Do you have the people and partners you need to do what you’ve described? (600 characters)

The three partners driving this project are the Community Foundation for Greater Flint, the Flint and Genesee Literacy Network, and the Flint Early Childhood Collaborative. In addition, we expect to call on 50+ long-time community partners to get involved (please see attached for list). We will welcome the opportunity to hear from your team, and to work with a mentor to bring this Early Childhood Wonderland to life.

As you consider your next steps, what kinds of help could you use? Is there a type of expertise that would be most helpful? (1800 characters)

Project planning for place-based, public attractions. Financing and sustainability. Part-time project coordinator. Other, TBD.

Would you like mentoring support?

  • Yes

If so, what type of mentoring support do you think you need? (1200 characters)

Project planning for place-based, public attractions. Financing and sustainability. Staffing. Other, TBD.

Are you willing to share your email contact information submitted on OpenIDEO with Gary Community Investments?

  • Yes, share my contact information

[Optional] Biography: Upload your biography. Please include links to relevant information (portfolio, LinkedIn profile, organization website, etc).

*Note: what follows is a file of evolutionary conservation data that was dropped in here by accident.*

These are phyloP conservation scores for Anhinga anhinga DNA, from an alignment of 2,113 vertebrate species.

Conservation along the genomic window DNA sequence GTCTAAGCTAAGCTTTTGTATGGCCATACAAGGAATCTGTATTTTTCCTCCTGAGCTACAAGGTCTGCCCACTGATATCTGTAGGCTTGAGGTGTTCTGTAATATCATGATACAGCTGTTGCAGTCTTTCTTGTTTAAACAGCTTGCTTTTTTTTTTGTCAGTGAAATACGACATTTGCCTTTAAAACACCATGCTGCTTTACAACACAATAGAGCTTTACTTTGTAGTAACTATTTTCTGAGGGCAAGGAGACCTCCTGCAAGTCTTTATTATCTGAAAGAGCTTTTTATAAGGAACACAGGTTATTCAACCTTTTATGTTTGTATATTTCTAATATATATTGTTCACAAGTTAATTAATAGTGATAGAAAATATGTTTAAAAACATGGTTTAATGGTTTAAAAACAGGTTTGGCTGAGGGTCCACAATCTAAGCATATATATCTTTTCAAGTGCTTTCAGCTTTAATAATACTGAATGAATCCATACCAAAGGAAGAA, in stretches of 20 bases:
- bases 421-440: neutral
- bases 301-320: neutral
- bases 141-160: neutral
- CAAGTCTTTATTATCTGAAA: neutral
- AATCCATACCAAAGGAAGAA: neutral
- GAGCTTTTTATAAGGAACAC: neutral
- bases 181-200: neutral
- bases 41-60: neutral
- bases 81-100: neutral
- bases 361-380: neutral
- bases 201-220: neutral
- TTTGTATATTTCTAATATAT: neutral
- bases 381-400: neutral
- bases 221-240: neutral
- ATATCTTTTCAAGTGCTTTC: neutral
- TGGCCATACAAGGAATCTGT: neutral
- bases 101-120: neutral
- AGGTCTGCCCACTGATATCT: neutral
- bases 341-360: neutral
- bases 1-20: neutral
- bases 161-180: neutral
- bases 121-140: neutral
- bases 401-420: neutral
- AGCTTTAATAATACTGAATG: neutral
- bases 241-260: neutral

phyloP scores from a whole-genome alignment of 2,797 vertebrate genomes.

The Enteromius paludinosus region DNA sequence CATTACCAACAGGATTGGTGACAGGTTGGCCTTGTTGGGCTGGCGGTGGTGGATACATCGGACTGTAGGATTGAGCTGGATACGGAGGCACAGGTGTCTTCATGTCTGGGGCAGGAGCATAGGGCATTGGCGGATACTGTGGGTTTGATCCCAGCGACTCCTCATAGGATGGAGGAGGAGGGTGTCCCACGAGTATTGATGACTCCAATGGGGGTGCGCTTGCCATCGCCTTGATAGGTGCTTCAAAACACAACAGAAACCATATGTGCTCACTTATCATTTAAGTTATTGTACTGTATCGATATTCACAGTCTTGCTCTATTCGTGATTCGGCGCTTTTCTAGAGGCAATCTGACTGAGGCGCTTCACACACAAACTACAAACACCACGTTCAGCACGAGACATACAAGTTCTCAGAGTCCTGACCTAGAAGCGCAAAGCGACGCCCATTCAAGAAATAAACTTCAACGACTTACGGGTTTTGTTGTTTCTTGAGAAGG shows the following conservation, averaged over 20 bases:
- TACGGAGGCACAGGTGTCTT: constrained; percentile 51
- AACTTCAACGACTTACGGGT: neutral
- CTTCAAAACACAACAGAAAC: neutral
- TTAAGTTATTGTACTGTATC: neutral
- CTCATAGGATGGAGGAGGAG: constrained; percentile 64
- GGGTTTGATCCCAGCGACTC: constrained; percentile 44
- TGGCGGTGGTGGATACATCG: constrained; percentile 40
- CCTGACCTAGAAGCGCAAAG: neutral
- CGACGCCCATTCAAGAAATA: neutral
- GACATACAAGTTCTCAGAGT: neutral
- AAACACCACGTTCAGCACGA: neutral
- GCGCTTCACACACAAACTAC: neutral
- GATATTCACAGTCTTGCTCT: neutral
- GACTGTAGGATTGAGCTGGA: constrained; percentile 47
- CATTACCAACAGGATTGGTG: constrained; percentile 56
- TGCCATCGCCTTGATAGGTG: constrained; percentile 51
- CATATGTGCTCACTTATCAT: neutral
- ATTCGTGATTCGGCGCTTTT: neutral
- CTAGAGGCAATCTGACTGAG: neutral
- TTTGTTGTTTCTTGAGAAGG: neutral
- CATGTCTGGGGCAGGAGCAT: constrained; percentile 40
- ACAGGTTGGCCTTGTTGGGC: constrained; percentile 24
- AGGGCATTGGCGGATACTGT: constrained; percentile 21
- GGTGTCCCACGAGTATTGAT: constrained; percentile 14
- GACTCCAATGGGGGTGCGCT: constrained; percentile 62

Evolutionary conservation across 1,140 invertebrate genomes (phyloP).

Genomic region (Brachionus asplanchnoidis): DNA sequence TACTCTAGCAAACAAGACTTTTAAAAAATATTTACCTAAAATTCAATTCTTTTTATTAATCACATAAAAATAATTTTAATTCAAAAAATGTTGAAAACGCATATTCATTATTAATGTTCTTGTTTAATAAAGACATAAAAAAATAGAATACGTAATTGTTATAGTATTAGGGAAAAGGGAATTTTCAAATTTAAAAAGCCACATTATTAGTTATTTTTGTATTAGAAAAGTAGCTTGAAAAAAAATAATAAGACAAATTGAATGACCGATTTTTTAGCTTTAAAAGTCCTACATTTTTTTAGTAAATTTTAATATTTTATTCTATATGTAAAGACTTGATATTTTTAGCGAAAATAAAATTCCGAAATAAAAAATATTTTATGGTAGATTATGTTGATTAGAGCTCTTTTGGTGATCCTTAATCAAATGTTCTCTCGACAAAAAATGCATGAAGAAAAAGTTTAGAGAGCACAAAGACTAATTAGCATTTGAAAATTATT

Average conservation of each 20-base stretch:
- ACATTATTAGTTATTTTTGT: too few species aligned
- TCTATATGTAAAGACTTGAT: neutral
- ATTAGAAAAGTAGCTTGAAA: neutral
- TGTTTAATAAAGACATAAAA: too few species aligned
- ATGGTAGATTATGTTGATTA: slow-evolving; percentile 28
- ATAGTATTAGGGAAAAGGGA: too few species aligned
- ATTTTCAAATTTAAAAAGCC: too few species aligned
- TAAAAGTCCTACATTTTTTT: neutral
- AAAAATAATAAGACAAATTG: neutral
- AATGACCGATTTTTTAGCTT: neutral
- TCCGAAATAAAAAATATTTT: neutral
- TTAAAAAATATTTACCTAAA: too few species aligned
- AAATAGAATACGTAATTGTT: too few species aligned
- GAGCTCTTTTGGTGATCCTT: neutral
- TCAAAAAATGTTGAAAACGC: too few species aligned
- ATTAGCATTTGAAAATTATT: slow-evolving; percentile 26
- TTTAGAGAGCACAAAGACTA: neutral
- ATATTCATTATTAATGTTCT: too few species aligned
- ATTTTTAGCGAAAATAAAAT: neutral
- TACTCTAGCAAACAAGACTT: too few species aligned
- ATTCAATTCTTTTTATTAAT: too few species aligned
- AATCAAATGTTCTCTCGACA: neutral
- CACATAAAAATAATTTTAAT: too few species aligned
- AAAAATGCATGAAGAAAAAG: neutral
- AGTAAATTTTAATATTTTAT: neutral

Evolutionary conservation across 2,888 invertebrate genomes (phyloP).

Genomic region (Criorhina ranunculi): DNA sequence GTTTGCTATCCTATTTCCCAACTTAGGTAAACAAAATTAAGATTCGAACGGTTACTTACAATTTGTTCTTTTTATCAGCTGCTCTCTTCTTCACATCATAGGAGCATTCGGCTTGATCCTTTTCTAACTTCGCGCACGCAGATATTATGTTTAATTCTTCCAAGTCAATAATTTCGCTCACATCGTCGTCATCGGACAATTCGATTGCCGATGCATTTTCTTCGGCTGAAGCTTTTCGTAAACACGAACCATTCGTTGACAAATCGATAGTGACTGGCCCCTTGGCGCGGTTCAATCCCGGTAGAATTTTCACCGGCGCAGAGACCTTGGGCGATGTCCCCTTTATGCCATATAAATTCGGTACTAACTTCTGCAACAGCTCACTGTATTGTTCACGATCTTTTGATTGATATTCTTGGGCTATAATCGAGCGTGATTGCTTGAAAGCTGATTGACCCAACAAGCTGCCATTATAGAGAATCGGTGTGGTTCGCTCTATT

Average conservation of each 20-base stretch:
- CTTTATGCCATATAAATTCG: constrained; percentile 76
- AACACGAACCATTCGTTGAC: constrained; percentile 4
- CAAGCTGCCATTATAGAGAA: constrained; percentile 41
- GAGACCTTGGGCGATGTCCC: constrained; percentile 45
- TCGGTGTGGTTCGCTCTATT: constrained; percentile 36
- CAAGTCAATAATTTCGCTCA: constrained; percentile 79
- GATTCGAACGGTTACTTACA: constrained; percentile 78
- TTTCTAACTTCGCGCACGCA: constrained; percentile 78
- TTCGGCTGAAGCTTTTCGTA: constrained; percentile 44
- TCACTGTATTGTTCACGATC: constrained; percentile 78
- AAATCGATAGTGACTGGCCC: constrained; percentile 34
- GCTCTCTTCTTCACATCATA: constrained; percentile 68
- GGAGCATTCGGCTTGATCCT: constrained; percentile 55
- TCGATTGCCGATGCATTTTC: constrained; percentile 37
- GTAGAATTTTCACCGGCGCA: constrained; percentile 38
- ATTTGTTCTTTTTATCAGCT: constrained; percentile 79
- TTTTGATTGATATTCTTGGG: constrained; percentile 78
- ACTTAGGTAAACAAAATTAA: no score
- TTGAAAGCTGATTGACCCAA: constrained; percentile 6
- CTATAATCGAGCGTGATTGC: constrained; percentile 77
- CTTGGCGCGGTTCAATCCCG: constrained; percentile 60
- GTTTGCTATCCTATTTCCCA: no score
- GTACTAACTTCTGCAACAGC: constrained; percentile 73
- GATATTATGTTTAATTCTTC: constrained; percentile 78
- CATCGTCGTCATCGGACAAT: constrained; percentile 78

Mentorship: How was your idea supported? (5000 characters)


Updates: How has your idea changed or evolved throughout the Prize? What updates have you made to this submission? (1500 characters)

We haven’t needed to refine our concept as we originally presented it, at least within this particular window. We remain very excited about it and thrilled for the opportunity to explore it with this group. Unfortunately, we have reached out a couple times to our assigned mentor and haven’t yet heard back. Once we connect, we will certainly welcome and include her feedback.

1 comment

Join the conversation:

Photo of Iliriana Kacaniku

Hey Leah Martin on behalf of Isaiah Oliver 

Welcome to the Early Childhood Innovation Prize. We're thrilled to host your idea and help it grow through our human-centered design approach and toolkits. I found your idea about Literary Wonderland very interesting. Utilizing the fairy-tale like Frankenmuth, Michigan, to build an environment very conducive of early learning is very inspiring. While reading your idea, I became curious to learn more about it, especially, what would the Literary Wonderland be composed of? How do you plan to determine its components and the way the children 0-3 will interact with them in a way that will foster their literacy and education. I would encourage you to take a look at the toolkits we have designed for innovators like yourself. I'd highly recommend the User Experience and Feedback Toolkit (
and the Prototyping Toolkit (

Both of these tools will provide you with a closer insight of how could the Literary Wonderland look like and what components should it contain. In addition, they would also inform you what could be the stages and timeline of its development.

Hope these help and I look forward to reading more about it in the platform.

Best regards,